I just discovered 'Brink', UC Berkeley's magazine today.
There is an interesting article featured in the magazine about the museum of broken hearts in Zagreb, Croatia.
I liked the author's views on experiencing love and heartbreak rather than numbing it with medical painkillers. Like Jim Carrey's character in 'Eternal Sunshine of the Spotless Mind', we try to hold on to our loved one's memories desperately. Sometimes, time and new experiences, fresh new faces in our lives help to see things from a different perspective and the pining gives way to a more detached memory of the beloved. There may be some extreme cases when the hole in one's heart does not get filled completely.
However, trying to circumvent life by medical means is missing out on the chance to experience life firsthand and grow as a person. Someone once asked me,"How do you know it is love?". I do not know the precise answer but I do have a strong feeling that true love elevates you spiritually. It forces you to look within yourself, sometimes getting you closer to God or the unknown forces in the universe. It makes you take a good hard look at yourself and find ways to improve yourself and move on even after the relationship is over. Some people take up learning a new language or career advancement, some people become more empathetic and a sounding board for people in similar situations. True love does change you forever.
It can happen before marriage, outside of marriage and any other socially sanctioned setting but it does exist.
It is important not to let the experience embitter you like some people who become cynical about love itself and start bashing men, women and all relationships in general.
I agree with the author's take on getting over heartbreak. There are people who have killed themselves over a broken heart like Devdas and, maybe, for certain extreme cases of suicidal depression, some medical help may be the need of the hour. However, for the rest of us, a good dose of philosophy, spirituality and just plain living and appreciating the small things in everyday ordinary life can get us by.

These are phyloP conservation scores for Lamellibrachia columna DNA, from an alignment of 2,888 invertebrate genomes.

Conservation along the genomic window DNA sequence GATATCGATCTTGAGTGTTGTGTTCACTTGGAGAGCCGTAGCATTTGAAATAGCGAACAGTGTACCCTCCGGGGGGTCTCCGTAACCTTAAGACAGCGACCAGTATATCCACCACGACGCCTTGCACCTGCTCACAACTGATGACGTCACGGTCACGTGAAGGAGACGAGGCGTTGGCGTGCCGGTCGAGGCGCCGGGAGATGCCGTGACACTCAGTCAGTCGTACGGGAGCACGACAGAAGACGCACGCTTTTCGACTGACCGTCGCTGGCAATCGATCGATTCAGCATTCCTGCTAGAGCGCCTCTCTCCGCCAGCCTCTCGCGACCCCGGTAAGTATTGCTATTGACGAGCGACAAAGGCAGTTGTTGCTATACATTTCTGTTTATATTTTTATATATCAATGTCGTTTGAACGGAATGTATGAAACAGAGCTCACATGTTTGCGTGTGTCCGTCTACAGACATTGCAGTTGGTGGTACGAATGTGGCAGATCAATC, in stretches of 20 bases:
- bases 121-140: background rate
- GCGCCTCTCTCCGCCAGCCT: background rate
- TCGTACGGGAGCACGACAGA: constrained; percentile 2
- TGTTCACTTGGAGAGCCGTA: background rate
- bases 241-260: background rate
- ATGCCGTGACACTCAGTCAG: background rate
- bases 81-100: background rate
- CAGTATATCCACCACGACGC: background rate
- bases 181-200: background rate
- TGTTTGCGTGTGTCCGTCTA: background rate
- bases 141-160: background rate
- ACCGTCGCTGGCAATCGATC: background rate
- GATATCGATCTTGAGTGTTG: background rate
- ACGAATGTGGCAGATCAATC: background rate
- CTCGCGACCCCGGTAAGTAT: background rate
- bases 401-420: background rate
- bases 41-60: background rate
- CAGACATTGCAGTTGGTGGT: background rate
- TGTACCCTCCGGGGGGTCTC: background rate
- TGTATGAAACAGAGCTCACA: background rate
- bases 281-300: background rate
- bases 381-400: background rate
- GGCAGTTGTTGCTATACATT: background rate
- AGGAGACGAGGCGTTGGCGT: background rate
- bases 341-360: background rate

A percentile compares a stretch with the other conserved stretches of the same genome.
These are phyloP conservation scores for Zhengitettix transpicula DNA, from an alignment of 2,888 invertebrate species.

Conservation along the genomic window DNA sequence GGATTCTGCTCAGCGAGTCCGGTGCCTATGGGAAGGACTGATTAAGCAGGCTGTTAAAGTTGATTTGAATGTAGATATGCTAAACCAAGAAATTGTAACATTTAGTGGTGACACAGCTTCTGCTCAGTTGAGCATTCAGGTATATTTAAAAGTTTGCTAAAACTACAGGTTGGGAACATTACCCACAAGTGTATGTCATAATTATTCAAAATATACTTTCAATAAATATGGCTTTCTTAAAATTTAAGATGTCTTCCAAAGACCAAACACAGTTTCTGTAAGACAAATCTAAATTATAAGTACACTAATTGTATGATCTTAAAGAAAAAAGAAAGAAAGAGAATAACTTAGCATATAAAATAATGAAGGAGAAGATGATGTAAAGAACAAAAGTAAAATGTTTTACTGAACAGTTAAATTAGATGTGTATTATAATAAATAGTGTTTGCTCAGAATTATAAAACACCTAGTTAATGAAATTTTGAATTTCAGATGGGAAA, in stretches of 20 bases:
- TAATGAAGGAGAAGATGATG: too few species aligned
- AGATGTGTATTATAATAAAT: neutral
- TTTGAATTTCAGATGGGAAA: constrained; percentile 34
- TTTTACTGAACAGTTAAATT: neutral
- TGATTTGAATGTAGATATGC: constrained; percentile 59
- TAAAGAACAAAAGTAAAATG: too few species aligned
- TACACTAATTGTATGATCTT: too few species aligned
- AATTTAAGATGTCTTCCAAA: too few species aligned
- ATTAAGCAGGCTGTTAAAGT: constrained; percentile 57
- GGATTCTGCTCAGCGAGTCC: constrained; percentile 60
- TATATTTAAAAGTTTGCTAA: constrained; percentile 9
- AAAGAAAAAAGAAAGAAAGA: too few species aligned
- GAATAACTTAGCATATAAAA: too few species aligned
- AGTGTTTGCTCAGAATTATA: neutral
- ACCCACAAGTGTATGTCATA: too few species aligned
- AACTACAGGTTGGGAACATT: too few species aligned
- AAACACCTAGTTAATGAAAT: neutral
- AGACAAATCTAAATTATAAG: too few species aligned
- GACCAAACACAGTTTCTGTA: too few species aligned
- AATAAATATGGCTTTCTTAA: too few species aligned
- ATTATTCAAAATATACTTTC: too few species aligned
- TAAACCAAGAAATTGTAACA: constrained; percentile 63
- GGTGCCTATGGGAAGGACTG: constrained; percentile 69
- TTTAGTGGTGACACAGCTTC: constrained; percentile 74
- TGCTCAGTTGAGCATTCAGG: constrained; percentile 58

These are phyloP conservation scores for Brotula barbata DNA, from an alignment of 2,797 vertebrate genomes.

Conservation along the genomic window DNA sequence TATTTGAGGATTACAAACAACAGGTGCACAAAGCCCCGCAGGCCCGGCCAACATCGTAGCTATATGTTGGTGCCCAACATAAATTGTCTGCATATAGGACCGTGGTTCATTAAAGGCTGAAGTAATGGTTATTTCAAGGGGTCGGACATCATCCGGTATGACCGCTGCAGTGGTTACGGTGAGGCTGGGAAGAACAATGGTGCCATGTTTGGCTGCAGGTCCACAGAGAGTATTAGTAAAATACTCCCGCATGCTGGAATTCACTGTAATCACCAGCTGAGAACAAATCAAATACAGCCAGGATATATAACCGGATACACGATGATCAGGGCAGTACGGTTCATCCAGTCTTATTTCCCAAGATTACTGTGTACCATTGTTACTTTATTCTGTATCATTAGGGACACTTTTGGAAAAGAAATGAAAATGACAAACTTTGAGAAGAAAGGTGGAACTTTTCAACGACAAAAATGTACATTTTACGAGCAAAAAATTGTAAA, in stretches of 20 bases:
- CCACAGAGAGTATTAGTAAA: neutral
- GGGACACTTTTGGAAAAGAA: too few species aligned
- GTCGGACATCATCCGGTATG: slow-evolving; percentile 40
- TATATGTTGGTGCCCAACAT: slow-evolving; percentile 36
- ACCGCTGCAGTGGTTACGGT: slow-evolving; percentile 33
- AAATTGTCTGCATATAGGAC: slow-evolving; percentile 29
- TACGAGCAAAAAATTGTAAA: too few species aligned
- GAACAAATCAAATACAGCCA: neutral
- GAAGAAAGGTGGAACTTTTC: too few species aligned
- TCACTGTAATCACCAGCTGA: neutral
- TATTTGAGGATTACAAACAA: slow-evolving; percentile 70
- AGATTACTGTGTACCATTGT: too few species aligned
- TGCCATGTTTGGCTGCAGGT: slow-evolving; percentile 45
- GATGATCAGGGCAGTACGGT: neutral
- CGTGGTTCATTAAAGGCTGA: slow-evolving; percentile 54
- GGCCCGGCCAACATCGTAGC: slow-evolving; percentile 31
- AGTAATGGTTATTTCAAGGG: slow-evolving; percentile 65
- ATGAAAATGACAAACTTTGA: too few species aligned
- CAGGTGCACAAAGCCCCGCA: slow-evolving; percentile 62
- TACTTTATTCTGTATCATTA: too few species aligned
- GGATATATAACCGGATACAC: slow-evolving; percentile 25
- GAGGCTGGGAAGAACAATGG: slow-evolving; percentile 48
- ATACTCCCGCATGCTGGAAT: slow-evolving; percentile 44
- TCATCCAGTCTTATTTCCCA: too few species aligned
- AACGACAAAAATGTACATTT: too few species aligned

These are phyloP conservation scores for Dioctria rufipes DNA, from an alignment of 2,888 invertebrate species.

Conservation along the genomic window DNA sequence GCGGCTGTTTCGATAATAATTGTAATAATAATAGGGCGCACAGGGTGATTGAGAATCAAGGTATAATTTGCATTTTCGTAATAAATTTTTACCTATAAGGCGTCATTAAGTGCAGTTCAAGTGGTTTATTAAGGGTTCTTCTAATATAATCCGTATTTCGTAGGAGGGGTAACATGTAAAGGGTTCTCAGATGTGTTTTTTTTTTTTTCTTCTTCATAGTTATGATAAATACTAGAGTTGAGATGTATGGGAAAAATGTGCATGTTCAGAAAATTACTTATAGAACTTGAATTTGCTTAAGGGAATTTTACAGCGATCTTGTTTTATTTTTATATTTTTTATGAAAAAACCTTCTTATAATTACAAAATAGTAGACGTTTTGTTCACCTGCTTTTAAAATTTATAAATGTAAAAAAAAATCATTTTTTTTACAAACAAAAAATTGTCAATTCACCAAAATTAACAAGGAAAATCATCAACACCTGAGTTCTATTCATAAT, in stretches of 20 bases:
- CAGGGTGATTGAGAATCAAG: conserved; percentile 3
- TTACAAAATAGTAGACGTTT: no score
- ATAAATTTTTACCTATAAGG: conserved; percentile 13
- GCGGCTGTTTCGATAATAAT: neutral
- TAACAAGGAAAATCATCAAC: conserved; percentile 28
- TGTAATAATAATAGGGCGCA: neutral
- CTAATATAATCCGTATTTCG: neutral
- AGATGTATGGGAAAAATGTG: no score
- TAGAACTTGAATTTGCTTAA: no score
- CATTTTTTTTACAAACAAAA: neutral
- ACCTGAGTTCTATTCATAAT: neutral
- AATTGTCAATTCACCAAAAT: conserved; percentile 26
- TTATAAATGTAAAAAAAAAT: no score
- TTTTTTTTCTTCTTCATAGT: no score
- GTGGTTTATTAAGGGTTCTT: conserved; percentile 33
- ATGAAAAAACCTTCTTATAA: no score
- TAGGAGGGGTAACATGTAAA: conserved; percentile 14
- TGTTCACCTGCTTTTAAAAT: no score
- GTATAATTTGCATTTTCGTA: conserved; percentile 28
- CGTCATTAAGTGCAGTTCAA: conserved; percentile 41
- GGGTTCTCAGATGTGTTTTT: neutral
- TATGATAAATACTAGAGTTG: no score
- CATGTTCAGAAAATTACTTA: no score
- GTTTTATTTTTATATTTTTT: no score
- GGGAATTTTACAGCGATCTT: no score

When you are sad, remembering that life is precious forces you to look at things that you previously took for granted like the love of your family and friends, the beauty of sunshine or blooming flowers, etc.
Life experiences such as love and heartbreak also cause one to question previously held beliefs and open your eyes to a new reality and the vast possibility that Truth has many facets and we as humble human beings may get to see just a few in one lifetime.
I do believe that feeling true love is a gift, even if the other person is not present in your life anymore. We are all together in spirit, as one of my favorite self-help gurus, Steve Pavlina, would say. The hardest part to get over is the regrets that one could have done more to save the relationship. Here, too, spiritual practices such as yoga can help forgive oneself. I found this great yoga article about self compassion.
I hope we as a species do not run away from our unique experiences and become a medicated, dull society with no ups or downs in our minds, just a steady chugging along. Life would truly be robbed of its meaning and potential to think outside our narrow socially conditioned boxes.